Polenta is not the same as masa. Masa is an extremely fine flour. I would just replace it with more wholegrain flour. The key is having a balance between the starch and the grain. The white flour adds texture, but it’s not integral. Good luck and take care.
Thanks a lot for your reply Emillie! I followed your instruction for the flour blend (instead of white flour which I couldn’t find, I used more whole grain flour) and prepared a pizza dough with dry brewer’s yeast. As flour mix I used millet, buckwheat, chickpea flours, corn and potato starches. Then for my “trial” pizza dough, I used 140 gr of this blend together with 100 gr of water, 1/8 teaspoon of dry brewer’s yeast (dissolved and activated in water with 1/8 teaspoon of sugar), and 1/8 teaspoon of vinegar (I read somewhere that it could help rise the dough). Then I kneaded it for 3 times at different time intervals and left in the fridge for 24 hours for a long fermentation. The pizza was very tasty but the dough was not sticky and not risen a lot. In the end the pizza came out thin and crispy at the borders. I am very new to this world and I try to learn. It was my first trial to adapt my classical wheat pizza dough for a gluten free version. But I see that it is not so straightforward. I saw that you have many recipes with sour dough. Do you have any suggestions for the use of brewer’s yeast in GF bread/pizza doughs? Thank you again for your availability and all the useful tips and tricks that you’re providing us.
Hi! GF recipes are a bit tricky, as they always use odd ingredients (starches, gum, etc) to simulate the texture of wheat. I usually always use a sourdough starter for my baking, as fermenting GF flour really improves the texture and flavour. I have also made this quick yeast pizza crust in the past: https://minimalistbaker.com/the-best-gluten-free-pizza-crust-sauce/ Enjoy!
Thank you Emillie! I’ll check the pizza recipe and the option of sourdough starter, too!
What is the purpose of the bean flour in the mix? I ask because at this time I don’t have any bean flours but would love to make your mix to try baking with. I like that I can pick and choose from types of flour. I’m just wondering if there’s any way to sub out the bean flour part.
The bean flour absorbs water (similar to rice flour and starch) but without the added bland/cardboard flavour. 🙂 However, too much bean flavour is overwhelming too! If you don’t have bean flour, feel free to replace it with any whole grain flour. Cheers!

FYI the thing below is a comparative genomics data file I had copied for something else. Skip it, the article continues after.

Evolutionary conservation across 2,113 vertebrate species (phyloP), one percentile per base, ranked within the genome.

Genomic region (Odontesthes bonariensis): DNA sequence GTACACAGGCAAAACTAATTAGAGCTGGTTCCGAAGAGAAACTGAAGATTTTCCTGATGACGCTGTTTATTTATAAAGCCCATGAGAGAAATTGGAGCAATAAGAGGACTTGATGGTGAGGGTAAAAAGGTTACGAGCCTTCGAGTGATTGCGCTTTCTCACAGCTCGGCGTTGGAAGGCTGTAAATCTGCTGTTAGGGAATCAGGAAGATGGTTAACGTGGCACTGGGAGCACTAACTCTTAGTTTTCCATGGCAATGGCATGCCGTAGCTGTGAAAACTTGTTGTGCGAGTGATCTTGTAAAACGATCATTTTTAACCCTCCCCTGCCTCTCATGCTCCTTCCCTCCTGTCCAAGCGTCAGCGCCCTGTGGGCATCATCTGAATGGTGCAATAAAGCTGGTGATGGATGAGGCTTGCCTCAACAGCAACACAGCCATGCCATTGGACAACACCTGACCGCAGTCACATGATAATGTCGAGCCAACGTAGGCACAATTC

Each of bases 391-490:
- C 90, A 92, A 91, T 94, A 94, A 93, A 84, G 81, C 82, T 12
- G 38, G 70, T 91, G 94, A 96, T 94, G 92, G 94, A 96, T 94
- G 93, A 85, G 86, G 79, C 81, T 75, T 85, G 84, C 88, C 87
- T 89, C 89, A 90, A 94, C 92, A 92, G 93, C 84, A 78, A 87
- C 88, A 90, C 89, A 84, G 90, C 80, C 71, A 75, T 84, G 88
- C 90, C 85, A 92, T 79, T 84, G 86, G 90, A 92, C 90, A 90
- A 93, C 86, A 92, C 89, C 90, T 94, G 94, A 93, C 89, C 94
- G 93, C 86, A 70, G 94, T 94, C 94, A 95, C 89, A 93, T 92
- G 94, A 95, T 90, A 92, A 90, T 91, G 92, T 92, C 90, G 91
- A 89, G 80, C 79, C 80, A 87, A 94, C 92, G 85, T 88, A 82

I tried the bread recipe and it was great! I used oat sourdough, with corn, garbanzo, oat and coconut flour. I used sweet rice flour and corn starch. The problem: I don’t do well with starches. It feeds a low grade yeast/bacteria situation. I thought I’d try it though and see. Unfortunately I couldn’t tolerate the starch and I did reduce it by a half cup. I’d like to try with out the starch and I was just curious if there was anything you recommend? And have you ever left out the starch? And if you did what happened.
Often I bake with 100% whole grain flour (oat or buckwheat). However, a blend tends to do better. Maybe try replacing the starch with a mix of oat flour and masa? Oat will absorb the liquid and masa will give the flour lightness. Enjoy!
Hi Emillie! Thank you very much for all this valuable information! Since January of this year I started ketogenic lifestyle but now that I have reached my ideal weight, I mix it with a low carb lifestyle. Among your ingredients I saw arrowroot and almond flour, but I can’t consume whole wheat flour (i love oat flour) or bean flour. By any chance, do you have a recipe that fits my lifestyle? And another question, can I make my sourdough with almond flour? I’ve read that you can use any flour and they give examples, but they don’t mention almond. THANK YOU SOOOO MUCH!
Hi Paula, Congrats on reaching your ideal weight! Sourdough feeds on the complex carbs found in grains. So you’ll need to use a grain-based flour to make sourdough. However, oat flour is what I use for my sourdough, so that should work fine for you. It will take you about 5 to 7 days to catch a good starter with oat flour. You can follow my instructions, which don’t have you feeding until you’ve caught the starter.
As for baking… why not try this recipe: https://www.fermentingforfoodies.com/perfect-gluten-free-sourdough-buns/ It is fairly low carb and doesn’t require bean flours or anything like that. Best of all, the bread is really amazing! I’m working on a loaf-based version, but haven’t had time to properly photograph it and write up the blog post yet. 🙂 Probably will get to that sometime in January.
Be well, Emillie
For the whole grain flour, could I use a mix of flours? Amaranth and buckwheat and oat for example, or would I get a better result by using just one kind of flour?